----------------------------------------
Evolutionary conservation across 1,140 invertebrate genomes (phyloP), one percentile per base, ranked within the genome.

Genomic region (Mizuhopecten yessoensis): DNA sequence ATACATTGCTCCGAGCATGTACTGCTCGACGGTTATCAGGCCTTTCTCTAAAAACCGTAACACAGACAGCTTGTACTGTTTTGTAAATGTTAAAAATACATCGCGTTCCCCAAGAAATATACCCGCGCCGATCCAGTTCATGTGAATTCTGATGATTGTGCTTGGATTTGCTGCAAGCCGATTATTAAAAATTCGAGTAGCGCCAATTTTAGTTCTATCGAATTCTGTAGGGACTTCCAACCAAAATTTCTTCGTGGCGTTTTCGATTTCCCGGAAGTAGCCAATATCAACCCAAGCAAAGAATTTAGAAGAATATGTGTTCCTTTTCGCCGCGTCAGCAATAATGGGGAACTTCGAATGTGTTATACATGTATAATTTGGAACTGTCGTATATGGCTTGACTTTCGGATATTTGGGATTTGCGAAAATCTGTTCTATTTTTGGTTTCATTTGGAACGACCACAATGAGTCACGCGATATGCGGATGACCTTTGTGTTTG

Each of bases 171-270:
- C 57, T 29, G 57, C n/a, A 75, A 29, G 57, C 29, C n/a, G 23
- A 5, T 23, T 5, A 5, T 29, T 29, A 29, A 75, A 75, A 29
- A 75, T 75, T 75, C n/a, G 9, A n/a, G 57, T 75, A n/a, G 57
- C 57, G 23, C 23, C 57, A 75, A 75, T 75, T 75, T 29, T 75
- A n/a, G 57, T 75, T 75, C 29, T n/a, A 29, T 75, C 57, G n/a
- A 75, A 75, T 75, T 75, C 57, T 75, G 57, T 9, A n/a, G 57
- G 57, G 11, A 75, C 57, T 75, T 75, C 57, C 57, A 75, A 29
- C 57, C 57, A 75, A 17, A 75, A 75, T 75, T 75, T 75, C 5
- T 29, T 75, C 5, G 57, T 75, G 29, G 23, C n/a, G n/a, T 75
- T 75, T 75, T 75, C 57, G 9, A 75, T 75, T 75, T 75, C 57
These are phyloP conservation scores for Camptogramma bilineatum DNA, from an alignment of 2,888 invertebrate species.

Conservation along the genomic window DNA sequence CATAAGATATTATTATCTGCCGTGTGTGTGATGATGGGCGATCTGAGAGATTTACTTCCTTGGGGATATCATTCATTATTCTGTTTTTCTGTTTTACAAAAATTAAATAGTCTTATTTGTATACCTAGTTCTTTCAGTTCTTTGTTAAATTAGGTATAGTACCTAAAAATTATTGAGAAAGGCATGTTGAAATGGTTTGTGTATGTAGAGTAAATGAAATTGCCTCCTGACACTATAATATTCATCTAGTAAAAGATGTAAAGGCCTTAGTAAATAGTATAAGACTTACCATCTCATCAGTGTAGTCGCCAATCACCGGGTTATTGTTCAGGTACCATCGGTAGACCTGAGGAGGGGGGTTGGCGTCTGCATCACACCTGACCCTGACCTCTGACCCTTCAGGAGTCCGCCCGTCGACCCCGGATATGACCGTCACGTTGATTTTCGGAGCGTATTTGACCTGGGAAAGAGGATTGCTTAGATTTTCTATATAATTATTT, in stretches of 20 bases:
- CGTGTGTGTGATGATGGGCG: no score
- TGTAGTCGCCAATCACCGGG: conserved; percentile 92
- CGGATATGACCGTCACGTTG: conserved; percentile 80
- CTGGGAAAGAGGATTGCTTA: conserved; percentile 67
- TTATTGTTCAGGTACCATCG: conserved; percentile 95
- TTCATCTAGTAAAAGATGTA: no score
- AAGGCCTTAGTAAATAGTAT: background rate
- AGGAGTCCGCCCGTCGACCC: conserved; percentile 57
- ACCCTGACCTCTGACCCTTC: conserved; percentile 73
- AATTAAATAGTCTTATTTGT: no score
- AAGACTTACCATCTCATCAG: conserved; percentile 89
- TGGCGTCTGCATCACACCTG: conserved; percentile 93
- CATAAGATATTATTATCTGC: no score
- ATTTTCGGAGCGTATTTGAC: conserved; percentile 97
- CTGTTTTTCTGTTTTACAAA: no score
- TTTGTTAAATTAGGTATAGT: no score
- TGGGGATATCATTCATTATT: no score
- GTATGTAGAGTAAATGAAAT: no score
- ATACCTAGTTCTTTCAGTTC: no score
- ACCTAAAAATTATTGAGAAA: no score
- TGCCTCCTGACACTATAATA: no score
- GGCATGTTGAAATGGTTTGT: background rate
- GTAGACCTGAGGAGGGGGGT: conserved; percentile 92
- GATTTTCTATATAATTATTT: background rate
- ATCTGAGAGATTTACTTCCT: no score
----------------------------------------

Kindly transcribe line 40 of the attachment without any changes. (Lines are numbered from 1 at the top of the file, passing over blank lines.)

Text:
- ATCTGAGAGATTTACTTCCT: no score